First Posted 11:01:00 12/18/2009
Hundreds of advertisements have appeared on Indonesian personal advertising websites offering kidneys for as little as 50 million rupiah (5,300 dollars) each.
Among the usual cars, jewelry and beauty products, one advertisement on www.iklanoke.com (Iklanoke) states: "16-year-old male selling a kidney for 350 million rupiah or in exchange for a Toyota Camry."
Many of the advertisers – students, professionals and even housewives – are not shy about using their real names or leaving their contact numbers.
Most insist they are disease-free and do not smoke, consume alcohol or take drugs.
Family debts and outstanding bank loans are driving them to desperate measures, they say.
Eighteen-year-old high-school student Elisa said her family had debts worth tens of thousands of dollars after a fire razed their home in Jakarta and her father's grocery store failed.
"We now live at my grandmother's house. My mother works as a cook and my father helps out at an uncle's grocery store, but their earnings are only enough to buy food," Elisa told Agence France-Presse (AFP) by phone.
"I owe my school six months in fees. I often cry thinking about our fate. A movie I saw said selling kidneys is a quick way to get loads of cash. I want to sell mine so I can buy a new house and pay my school fees," said the eldest of four siblings.
She rejected two Indonesian buyers who couldn't meet her asking price of 800 million rupiah, she said.
Interested local and foreigner buyers are willing to pay up to 200 million rupiah for a kidney, sellers say.
Another seller, 22-year-old graphic designer Andi, said a European and a Chinese have separately offered to buy his kidney for 200 million rupiah – four times his asking price.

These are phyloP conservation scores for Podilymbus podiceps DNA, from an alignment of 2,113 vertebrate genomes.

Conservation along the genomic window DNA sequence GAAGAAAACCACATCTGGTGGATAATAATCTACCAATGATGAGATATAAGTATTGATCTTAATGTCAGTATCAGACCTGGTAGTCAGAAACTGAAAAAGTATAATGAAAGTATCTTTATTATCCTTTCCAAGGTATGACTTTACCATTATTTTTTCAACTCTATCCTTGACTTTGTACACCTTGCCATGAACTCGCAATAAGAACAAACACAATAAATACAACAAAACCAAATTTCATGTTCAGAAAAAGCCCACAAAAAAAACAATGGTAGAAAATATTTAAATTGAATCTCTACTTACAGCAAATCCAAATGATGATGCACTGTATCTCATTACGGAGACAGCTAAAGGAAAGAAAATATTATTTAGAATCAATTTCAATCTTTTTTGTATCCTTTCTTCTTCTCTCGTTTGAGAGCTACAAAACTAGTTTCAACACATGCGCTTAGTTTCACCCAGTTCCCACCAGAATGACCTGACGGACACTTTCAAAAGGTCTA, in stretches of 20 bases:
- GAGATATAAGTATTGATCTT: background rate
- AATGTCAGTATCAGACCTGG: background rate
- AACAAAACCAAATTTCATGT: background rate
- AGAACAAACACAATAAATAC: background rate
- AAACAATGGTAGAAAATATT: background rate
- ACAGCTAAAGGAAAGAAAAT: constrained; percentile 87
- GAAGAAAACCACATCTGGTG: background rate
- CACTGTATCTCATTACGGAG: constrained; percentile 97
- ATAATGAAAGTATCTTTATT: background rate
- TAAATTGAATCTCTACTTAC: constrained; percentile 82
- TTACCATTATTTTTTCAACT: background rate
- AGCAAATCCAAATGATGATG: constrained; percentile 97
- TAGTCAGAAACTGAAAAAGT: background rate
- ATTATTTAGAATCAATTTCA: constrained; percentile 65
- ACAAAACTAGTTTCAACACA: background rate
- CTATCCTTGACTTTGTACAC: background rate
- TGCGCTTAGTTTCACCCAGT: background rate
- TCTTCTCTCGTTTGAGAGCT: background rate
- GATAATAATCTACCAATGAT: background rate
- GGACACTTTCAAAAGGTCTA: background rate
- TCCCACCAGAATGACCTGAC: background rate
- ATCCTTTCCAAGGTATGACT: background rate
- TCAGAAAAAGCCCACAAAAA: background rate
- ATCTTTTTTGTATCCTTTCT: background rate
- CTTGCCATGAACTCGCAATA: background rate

"They wanted to see a health report from a doctor and asked if I would go overseas for transplant. After a few emails, I never heard from them again," he said.
Andi said he wanted to repay his elderly foster parents for "looking after me like their own", he said.
Organ trading is outlawed in Indonesia and carries a penalty of up to 15 years' jail and a 300-million-rupiah fine.
Officials however admit that sellers get away with it because websites such as Iklanoke go largely unmonitored and the law is vague and difficult to enforce.
"The health law states that organ transplants can only be carried out for humanitarian purposes but it doesn't define the meaning of humanitarian," Indonesia Interpol department chief Anas Yusuf said.
"So it's hard to prove if a transplant is carried out for humanitarian or commercial reasons."
He said Interpol was aware of cases of organ trading in Indonesia, although government officials contacted by AFP said they had no data on the size of the illegal market.
"Negotiations between sellers and buyers are carried out in private so unless they're reported, we won't know. Also, transplants are usually carried out overseas so it's hard to prosecute offenders," Yusuf said.
Two Indonesian men were jailed and fined in Singapore in July 2008 for their involvement in the organ trade. The judge said that while they had agreed to sell their kidneys, syndicates had exploited their disadvantaged backgrounds.
General practitioner and lawmaker Subagyo Partodiharjo said much of the grisly trade was controlled by an "organ mafia" which approached poor people in remote villages in Java.
"I suspect it could be them posting the advertisements on behalf of the sellers," Partodiharjo said.
Public education on the risks of organ transplants and stricter monitoring of the Internet could help reduce the illegal trade, lawmakers said.
"The poor are usually ignorant of the health risks involved and are tempted by the money. Local governments need to inform people not to resort to selling organs to get money," Partodiharjo said.
Twenty-six-year-old telecommunications officer Jhon, who is offering to sell his kidney, liver and cornea, said desperate people would do anything to pull their families out of debt.
"I know about the law, I know about the health risks. Nobody wants to lose a body part and become a handicapped," he said.
"It's a last resort. If I can't earn enough to pay off my family's debt by December, I have no choice. For them, I'm willing to give up everything... my kidneys, my heart, my eyes, even my life," he said.
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